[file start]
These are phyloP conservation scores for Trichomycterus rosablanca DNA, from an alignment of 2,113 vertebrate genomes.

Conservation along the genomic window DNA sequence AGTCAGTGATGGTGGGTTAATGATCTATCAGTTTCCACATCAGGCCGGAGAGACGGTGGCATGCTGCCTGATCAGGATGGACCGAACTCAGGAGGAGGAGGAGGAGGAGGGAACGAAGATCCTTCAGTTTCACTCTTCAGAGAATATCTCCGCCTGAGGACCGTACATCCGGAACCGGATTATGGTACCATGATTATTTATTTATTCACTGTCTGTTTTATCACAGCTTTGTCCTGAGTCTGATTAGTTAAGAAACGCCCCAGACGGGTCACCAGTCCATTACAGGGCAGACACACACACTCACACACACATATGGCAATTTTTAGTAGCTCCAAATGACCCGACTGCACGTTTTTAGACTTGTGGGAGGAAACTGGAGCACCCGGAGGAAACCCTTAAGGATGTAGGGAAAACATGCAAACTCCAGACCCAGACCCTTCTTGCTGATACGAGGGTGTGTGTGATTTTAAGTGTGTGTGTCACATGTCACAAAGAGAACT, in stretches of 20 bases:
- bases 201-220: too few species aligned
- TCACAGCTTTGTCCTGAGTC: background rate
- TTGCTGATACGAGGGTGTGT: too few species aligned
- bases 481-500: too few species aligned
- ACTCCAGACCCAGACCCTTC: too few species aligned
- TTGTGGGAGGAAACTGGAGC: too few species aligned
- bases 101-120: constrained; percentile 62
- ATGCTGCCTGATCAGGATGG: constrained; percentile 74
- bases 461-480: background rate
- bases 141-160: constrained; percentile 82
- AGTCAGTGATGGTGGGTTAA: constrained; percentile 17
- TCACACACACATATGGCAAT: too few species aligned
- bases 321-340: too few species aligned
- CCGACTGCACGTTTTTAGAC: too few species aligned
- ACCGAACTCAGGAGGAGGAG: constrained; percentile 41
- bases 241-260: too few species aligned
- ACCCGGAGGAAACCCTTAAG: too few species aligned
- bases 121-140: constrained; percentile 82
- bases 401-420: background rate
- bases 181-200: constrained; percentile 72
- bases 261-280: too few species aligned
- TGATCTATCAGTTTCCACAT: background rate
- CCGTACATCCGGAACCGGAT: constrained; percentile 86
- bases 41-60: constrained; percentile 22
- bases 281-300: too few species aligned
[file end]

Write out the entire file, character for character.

These are phyloP conservation scores for Trichomycterus rosablanca DNA, from an alignment of 2,113 vertebrate genomes.

Conservation along the genomic window DNA sequence AGTCAGTGATGGTGGGTTAATGATCTATCAGTTTCCACATCAGGCCGGAGAGACGGTGGCATGCTGCCTGATCAGGATGGACCGAACTCAGGAGGAGGAGGAGGAGGAGGGAACGAAGATCCTTCAGTTTCACTCTTCAGAGAATATCTCCGCCTGAGGACCGTACATCCGGAACCGGATTATGGTACCATGATTATTTATTTATTCACTGTCTGTTTTATCACAGCTTTGTCCTGAGTCTGATTAGTTAAGAAACGCCCCAGACGGGTCACCAGTCCATTACAGGGCAGACACACACACTCACACACACATATGGCAATTTTTAGTAGCTCCAAATGACCCGACTGCACGTTTTTAGACTTGTGGGAGGAAACTGGAGCACCCGGAGGAAACCCTTAAGGATGTAGGGAAAACATGCAAACTCCAGACCCAGACCCTTCTTGCTGATACGAGGGTGTGTGTGATTTTAAGTGTGTGTGTCACATGTCACAAAGAGAACT, in stretches of 20 bases:
- bases 201-220: too few species aligned
- TCACAGCTTTGTCCTGAGTC: background rate
- TTGCTGATACGAGGGTGTGT: too few species aligned
- bases 481-500: too few species aligned
- ACTCCAGACCCAGACCCTTC: too few species aligned
- TTGTGGGAGGAAACTGGAGC: too few species aligned
- bases 101-120: constrained; percentile 62
- ATGCTGCCTGATCAGGATGG: constrained; percentile 74
- bases 461-480: background rate
- bases 141-160: constrained; percentile 82
- AGTCAGTGATGGTGGGTTAA: constrained; percentile 17
- TCACACACACATATGGCAAT: too few species aligned
- bases 321-340: too few species aligned
- CCGACTGCACGTTTTTAGAC: too few species aligned
- ACCGAACTCAGGAGGAGGAG: constrained; percentile 41
- bases 241-260: too few species aligned
- ACCCGGAGGAAACCCTTAAG: too few species aligned
- bases 121-140: constrained; percentile 82
- bases 401-420: background rate
- bases 181-200: constrained; percentile 72
- bases 261-280: too few species aligned
- TGATCTATCAGTTTCCACAT: background rate
- CCGTACATCCGGAACCGGAT: constrained; percentile 86
- bases 41-60: constrained; percentile 22
- bases 281-300: too few species aligned